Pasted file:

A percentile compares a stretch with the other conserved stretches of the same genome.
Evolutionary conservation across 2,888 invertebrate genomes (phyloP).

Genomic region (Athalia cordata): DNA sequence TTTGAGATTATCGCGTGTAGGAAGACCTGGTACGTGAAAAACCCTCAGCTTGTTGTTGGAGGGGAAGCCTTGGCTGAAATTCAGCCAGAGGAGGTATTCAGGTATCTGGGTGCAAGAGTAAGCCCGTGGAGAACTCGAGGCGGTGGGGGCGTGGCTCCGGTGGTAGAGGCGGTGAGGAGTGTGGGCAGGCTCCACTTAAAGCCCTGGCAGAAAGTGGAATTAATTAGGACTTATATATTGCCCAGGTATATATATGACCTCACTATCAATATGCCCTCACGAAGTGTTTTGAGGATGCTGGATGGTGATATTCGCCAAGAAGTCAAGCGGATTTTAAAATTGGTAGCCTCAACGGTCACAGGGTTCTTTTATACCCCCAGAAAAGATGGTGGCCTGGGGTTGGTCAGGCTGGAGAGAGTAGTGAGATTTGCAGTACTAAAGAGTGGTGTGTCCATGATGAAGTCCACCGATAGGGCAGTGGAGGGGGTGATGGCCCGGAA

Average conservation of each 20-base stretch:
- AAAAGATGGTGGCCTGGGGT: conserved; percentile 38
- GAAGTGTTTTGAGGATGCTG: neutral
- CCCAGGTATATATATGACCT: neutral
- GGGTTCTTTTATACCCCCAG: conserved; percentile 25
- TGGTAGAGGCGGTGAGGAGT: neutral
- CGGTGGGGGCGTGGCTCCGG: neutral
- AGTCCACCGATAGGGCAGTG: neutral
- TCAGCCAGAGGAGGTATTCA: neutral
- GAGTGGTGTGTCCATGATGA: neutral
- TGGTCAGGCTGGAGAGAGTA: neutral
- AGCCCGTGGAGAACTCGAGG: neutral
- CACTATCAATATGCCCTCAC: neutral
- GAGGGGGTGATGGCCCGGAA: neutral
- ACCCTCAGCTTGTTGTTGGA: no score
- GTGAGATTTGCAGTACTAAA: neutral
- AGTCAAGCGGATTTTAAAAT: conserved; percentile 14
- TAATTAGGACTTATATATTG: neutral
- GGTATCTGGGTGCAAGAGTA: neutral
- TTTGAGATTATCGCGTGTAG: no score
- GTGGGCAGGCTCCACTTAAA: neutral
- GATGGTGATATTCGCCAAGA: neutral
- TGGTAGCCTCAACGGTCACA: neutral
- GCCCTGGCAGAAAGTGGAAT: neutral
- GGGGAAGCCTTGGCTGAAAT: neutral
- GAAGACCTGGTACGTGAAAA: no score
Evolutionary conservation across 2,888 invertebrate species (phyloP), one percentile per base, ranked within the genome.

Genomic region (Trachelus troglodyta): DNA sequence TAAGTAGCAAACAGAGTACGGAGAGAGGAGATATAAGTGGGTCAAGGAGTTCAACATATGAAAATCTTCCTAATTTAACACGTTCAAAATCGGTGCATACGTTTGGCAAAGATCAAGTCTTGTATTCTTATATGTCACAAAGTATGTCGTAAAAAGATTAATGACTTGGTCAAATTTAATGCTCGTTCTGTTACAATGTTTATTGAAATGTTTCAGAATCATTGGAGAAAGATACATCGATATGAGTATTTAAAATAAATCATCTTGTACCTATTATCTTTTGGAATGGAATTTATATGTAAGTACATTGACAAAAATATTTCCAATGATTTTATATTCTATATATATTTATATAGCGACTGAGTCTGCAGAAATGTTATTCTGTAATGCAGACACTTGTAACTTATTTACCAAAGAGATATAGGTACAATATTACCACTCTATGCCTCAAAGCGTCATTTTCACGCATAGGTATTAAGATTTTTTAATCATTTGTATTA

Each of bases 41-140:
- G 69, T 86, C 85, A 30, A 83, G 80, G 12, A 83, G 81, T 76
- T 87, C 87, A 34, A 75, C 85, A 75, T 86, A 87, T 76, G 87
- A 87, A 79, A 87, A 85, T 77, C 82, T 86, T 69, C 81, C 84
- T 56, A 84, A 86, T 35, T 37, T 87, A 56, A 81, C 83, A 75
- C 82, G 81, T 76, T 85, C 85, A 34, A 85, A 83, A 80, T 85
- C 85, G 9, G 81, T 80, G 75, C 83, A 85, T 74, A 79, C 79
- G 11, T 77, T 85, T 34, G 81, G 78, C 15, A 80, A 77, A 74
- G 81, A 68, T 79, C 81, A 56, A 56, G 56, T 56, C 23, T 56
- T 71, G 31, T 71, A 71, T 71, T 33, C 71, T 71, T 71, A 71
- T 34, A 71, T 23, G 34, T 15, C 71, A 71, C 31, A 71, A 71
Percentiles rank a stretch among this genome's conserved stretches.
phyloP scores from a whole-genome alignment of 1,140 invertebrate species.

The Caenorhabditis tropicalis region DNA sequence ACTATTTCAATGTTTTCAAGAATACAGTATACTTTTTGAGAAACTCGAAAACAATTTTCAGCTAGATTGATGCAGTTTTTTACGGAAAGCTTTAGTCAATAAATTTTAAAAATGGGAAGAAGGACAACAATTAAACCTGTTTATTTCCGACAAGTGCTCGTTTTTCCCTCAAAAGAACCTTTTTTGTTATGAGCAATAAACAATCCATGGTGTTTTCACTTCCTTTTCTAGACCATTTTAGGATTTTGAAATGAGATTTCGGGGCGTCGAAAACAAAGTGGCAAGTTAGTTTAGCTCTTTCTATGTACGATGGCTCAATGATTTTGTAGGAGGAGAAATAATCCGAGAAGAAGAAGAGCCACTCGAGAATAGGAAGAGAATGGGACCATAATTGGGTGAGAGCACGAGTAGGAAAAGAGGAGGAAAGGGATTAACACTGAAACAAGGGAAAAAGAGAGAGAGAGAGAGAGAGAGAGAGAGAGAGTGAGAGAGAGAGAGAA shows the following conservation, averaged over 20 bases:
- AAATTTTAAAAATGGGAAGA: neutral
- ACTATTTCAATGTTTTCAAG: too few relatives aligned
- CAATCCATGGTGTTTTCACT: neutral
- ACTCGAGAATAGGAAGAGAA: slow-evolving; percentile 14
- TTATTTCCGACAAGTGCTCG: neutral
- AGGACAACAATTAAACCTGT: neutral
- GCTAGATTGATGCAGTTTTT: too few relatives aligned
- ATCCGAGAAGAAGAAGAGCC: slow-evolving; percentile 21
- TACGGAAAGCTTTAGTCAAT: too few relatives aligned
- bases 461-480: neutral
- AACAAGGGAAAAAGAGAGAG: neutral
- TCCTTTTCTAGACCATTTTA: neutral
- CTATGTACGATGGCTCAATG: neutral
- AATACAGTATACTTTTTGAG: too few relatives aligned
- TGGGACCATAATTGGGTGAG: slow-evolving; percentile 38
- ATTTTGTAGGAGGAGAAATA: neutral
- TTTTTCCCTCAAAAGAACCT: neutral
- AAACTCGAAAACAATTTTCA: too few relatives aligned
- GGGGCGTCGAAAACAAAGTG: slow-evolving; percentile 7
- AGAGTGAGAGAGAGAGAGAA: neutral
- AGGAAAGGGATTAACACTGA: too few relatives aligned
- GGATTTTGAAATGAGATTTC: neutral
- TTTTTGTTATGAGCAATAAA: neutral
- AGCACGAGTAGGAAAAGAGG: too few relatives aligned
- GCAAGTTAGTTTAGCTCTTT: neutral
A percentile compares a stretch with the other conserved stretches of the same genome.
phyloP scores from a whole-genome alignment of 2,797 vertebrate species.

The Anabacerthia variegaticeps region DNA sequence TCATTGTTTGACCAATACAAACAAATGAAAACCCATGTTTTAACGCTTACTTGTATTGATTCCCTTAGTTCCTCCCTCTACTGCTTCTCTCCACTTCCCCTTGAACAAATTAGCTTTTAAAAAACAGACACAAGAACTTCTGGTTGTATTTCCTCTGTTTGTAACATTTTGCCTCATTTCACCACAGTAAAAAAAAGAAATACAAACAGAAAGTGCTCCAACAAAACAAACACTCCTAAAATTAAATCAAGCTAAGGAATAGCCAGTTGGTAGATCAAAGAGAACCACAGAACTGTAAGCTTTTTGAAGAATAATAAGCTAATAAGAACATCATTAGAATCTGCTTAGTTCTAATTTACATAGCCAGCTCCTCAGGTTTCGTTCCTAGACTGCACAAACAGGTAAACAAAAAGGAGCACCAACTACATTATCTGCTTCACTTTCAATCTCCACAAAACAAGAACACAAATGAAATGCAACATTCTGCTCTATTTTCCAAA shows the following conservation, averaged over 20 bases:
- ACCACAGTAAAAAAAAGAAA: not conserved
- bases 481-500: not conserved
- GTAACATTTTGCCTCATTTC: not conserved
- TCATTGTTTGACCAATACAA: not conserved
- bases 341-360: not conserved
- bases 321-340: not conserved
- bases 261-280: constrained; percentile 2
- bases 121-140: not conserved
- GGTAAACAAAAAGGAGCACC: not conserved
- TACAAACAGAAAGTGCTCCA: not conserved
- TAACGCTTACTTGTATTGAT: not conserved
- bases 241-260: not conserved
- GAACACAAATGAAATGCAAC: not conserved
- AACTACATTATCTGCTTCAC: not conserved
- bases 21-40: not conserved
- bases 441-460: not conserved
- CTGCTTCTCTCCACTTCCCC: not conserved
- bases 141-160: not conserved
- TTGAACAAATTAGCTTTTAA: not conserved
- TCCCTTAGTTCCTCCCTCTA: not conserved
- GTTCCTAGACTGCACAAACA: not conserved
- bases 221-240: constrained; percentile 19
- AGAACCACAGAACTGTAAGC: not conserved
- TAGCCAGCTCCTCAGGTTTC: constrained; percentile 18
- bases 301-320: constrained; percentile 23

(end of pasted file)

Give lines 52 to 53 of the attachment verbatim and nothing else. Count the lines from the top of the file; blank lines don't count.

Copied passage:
- GCTAGATTGATGCAGTTTTT: too few relatives aligned
- ATCCGAGAAGAAGAAGAGCC: slow-evolving; percentile 21